Today I had the opportunity to listen to Katherine Stannett’s talk about making an impact and how to teach students to be global explorers. She pointed out that students in the 21st century have limitless access to information and therefore need teachers to guide and advise them to find the relevant one. As she works for National Geographic Learning, she provided two very interesting topics in form of photos and short videos: One was about returning pandas (born in captivity) back to the wild and the other one about a young man who tries to remove rubbish from oceans. I found her concept of the four “Cs” very interesting and convincing. It stands for Critical Thinking, Communication, Collaboration and Creativity, which should be the basis for activities.
When for example a photo is shown to students, they should not only question the obvious content but also reflect critically about it. Additionally, they should come up with predictions what the content is about. While working with a partner or in a group, the students have to communicate with their peers and also show their creativity.
A crucial point was that Katherine emphasized that students should have the possibility to choose from offered activities, as they often feel being overruled or having no voice. By letting them decide they feel respected and can relate to the required activity. Students need to be taken seriously! I believe teachers do their best to give students a voice and help them to become critical thinking persons.
After enjoying a few meals together, Lisa and I want to share our experiences about one of the most important parts of culture: FOOD. Imagine you are starving after a long day at the conference and you have never been to a Scottish pub before. Here comes a guide how to do it.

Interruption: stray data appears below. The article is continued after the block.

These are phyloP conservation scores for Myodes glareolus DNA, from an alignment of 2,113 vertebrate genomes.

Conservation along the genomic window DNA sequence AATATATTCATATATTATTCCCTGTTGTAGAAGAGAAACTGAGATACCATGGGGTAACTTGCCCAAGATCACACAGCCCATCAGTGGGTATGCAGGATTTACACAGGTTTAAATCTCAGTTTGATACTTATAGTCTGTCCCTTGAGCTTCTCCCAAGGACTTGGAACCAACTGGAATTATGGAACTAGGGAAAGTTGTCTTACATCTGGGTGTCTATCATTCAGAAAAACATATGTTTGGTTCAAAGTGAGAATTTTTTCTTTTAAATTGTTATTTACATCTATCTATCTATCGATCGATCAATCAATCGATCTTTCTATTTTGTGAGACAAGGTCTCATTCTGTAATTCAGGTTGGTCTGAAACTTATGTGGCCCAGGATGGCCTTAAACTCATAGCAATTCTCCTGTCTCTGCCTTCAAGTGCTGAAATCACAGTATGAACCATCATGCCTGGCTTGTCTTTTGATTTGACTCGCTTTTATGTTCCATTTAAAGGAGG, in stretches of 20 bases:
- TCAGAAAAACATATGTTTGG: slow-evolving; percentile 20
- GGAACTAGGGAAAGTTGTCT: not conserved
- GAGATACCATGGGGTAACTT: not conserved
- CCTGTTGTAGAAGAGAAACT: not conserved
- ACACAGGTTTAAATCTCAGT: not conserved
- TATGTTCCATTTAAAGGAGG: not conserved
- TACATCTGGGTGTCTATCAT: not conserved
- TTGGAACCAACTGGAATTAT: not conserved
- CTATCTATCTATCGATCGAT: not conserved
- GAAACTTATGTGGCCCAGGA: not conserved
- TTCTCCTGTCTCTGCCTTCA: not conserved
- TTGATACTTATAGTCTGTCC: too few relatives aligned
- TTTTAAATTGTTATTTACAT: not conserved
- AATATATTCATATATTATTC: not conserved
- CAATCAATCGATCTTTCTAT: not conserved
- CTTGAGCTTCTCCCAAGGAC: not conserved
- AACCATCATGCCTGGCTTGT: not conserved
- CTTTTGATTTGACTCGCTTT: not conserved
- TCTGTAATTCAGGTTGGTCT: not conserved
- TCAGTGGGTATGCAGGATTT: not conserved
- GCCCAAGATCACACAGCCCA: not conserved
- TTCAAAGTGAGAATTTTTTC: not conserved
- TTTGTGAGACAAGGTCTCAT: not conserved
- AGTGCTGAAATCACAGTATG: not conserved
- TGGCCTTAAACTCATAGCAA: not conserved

- DO order your food and drinks at the bar and pay immediately
- DON’T wait for the staff to take your order
(Fish and Chips)
- DO try something traditional Scottish
- DON’T stick with your usuals
- DO pay 2.65 £ for a pint in Scotland
- DON’T pay 4.90 € for a pint in Austria
- DO go into the most expensive looking pub, it might be the cheapest (The Crystal Palace)
- DON’T go into the smallest and darkest pub to save money
(Sweet Potato Curry)
- DON’T judge a book by its cover (bread meats bread)
- DO order a vegan burger at a meat-loving restaurant
(pulled mushroom burger)
Even being vegan is no big deal in Glasgow, the vegan friendliest city in Scotland, I (Lisa) could find vegan options in every place we visited and there are even completely vegan pubs like the Flying Duck near the city centre. If you don’t want to miss out on haggis they serve vegan fried haggis bites there. Therefore you get the full Scottish experience.
I have never been to Scotland before, so I am really excited to visit Glasgow. It will also be my first IATEFL Conference and I am looking forward to meeting teachers from all over the world and attending inspiring workshops. On the one hand the excursion will be a great opportunity for me to explore the city of Glasgow and the Scottish culture. On the other hand it allows me to learn about new teaching methods, which will be important for my future career as a teacher.
I think we are going to have a great time at the IATEFL Conference 2017!!